If the allegations are true and worse, this might well spell the end to at least a few Washington careers in the Obama Administration. There needs to be an investigation to clear this up.

Posted by: theartistpoet | June 3, 2010 5:00 PM | Report abuse

.........so the point is?

Just proves that we, unfortunately, have a bunch of crooks and thugs running around in the WH! Chicago-style politics does not work in DC for any length of time and the American taxpayer is sick and tired of the 'sociopaths who are so in love with themselves' they can't see reality.

Wake up America and get the emperor with no clothes out of office along with his loony groupies.

Posted by: imaginemore | June 3, 2010 5:16 PM | Report abuse

Whoa - for the post to compare Obama's administration to that of Richard Nixon's signal the death knell to Obama and all those in the Seante and House that support and vote with him on all his socialist bills.

Posted by: Realist20 | June 3, 2010 5:31 PM | Report abuse

Your home page headline claims Nixon's WH "used" similar tactics....your article says

"It's not entirely clear from the memo whether Nixon aides offered jobs to the men"

So, your point was what? Mis speaking?

Posted by: contrary | June 3, 2010 9:15 PM | Report abuse

Excellent reporting. This is just the sort of timely expose that established the Washington Post's name. I look forward to 2048 when you will begin breaking timely news stories about the Obama administration.

Posted by: krush01 | June 3, 2010 9:51 PM | Report abuse

Excellent reporting. This is just the sort of timely expose that established the Washington Post's name. I look forward to 2048 when you will begin breaking timely news stories about the Obama administration.

Posted by: krush01 | June 3, 2010 9:51 PM | Report abuse

well, not that even the MFM is willing to admit Ear Leader is at least as crooked as Nixon, can we please throw his regime out of office and start restoring the country?

you bozos helped elect this corrupt, would be tin horn dictator by covering up his penchant for unsavory people and activities, ignoring the multitude of distasteful facts about his background and history. is there any chance you'll finally start publishing those details, or will you continue to carry water for the First Failure?

Posted by: redc1c4 | June 4, 2010 12:21 AM | Report abuse

So now we're using Nixon as a model?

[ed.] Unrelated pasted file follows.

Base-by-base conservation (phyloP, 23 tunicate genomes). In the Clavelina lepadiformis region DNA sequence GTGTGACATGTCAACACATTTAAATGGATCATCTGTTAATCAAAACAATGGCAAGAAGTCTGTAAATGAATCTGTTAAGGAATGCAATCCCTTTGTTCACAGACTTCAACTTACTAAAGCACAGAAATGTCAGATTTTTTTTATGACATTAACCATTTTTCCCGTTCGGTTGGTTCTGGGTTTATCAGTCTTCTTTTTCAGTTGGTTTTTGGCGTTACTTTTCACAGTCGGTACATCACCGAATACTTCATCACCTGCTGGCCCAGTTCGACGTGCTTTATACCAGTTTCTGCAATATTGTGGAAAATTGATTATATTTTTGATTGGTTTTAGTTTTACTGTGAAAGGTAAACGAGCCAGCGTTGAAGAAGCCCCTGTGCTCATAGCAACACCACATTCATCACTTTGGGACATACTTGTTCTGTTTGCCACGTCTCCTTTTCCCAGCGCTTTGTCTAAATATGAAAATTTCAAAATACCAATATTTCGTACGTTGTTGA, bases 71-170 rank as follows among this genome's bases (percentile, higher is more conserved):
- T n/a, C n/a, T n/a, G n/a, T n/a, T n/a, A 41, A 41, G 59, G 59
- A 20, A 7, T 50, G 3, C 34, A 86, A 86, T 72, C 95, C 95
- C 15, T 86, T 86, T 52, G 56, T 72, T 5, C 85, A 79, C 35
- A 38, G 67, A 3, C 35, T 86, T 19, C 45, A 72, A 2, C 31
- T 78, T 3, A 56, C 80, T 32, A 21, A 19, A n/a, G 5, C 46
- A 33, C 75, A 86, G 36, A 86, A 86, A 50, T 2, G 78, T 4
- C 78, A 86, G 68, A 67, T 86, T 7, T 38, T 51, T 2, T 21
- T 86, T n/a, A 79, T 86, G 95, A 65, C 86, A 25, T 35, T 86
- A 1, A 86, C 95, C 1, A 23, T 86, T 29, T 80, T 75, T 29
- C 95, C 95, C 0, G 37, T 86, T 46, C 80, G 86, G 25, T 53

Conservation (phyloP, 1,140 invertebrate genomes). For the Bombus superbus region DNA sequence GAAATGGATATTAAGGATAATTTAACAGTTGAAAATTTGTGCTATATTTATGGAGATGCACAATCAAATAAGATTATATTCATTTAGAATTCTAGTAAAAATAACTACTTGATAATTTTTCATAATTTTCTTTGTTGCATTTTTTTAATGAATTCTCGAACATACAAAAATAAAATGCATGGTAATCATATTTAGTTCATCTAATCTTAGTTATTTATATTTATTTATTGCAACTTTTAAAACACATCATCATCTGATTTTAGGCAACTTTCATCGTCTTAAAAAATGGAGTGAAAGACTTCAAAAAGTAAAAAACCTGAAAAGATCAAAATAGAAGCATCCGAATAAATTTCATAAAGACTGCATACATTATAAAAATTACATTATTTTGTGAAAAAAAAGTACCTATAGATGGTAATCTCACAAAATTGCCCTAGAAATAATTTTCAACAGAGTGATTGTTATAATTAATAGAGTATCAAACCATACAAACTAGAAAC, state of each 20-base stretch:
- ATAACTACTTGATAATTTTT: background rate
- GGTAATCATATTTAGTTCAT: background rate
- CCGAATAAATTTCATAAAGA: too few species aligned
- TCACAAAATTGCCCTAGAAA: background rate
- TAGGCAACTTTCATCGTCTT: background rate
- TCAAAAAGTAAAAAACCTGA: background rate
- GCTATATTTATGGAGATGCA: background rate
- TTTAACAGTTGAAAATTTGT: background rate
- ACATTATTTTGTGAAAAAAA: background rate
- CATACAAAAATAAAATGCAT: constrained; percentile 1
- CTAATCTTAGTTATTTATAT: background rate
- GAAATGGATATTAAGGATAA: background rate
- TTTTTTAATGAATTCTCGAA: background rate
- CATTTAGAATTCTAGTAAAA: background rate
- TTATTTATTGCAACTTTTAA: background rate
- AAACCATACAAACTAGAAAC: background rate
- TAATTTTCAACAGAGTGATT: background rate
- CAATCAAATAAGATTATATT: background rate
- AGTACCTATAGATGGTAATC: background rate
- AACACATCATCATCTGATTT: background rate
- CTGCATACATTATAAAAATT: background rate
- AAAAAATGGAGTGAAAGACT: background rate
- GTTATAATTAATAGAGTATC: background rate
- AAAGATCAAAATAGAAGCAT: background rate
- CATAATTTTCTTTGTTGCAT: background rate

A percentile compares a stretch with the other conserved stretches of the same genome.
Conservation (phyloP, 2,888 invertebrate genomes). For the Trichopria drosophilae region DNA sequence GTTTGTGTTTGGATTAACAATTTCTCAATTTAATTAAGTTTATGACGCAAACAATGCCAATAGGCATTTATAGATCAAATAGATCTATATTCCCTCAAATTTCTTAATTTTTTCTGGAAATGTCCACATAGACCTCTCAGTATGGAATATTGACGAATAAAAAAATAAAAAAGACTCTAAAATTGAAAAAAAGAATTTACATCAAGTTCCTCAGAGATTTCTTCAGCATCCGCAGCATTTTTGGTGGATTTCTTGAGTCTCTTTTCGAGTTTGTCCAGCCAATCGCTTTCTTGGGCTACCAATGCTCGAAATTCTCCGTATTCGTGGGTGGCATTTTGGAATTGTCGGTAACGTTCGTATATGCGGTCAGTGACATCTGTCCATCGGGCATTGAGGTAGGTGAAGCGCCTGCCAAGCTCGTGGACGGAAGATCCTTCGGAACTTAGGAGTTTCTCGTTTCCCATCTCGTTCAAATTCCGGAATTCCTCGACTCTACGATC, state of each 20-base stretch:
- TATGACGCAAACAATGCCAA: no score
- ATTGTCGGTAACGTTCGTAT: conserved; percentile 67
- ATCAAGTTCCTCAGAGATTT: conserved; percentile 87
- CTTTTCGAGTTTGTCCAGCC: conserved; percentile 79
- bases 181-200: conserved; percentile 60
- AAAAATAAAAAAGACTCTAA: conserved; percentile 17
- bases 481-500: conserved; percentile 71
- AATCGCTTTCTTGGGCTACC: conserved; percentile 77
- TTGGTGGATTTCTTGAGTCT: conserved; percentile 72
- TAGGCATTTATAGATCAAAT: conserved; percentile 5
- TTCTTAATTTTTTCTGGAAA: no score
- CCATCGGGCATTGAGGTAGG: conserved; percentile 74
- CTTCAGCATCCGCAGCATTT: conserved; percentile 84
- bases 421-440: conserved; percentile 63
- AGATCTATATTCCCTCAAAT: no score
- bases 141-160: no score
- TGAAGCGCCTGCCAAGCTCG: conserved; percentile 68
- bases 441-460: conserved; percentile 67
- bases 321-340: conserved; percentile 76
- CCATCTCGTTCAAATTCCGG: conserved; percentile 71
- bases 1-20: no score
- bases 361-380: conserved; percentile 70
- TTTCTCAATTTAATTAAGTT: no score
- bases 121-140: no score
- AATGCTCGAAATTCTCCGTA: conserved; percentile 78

Obama/Biden 2008: "CHANGE you can believe in!"

Obama/Biden 2012: "But the Republicans did it too ..."

I'm no fool, I know the Republicans are just as bad (maybew worse) when they're in power. It doesn't matter. If this is "politics as usual" that does NOT make it OK. It only makes it that much more imperative that we deal with the endemic corruption and skullduggery in our "political class" before they finally take away our freedom to do so!

We need to drop this juvenile "two wrongs make a right mentality" that BOTH parties use to justify all sorts of slights and even crimes against the Republic and its citizens! Until we ALL stop playing these foolish finger-pointing and start demanded ALL the criminals, even those with who we may share a political affinity, be called to account, we will NEVER have REAL change.

Posted by: andrew23boyle | June 4, 2010 7:07 AM | Report abuse

"Think President Obama's aides were the first to consider offering administration jobs to potential candidates for elected office in an effort to get them to drop out of divisive primary races?"

No, I did not think that. And that is not the point anyway. First, the issue is not who "were the first to CONSIDER offering administration jobs. . . ." [emphasis mine] The point is who did in fact violate the law by actually offering a job in return for a candidate dropping out of a race. Second, what does the Post intend to do about the current administration's putative breaches of federal law? There was a time when the Post would investigate such matters. I will not hold my breath waiting for an investigative series on the Obama administration's unlawful attempts to subvert elections.

Posted by: libertasdon | June 6, 2010 3:42 AM | Report abuse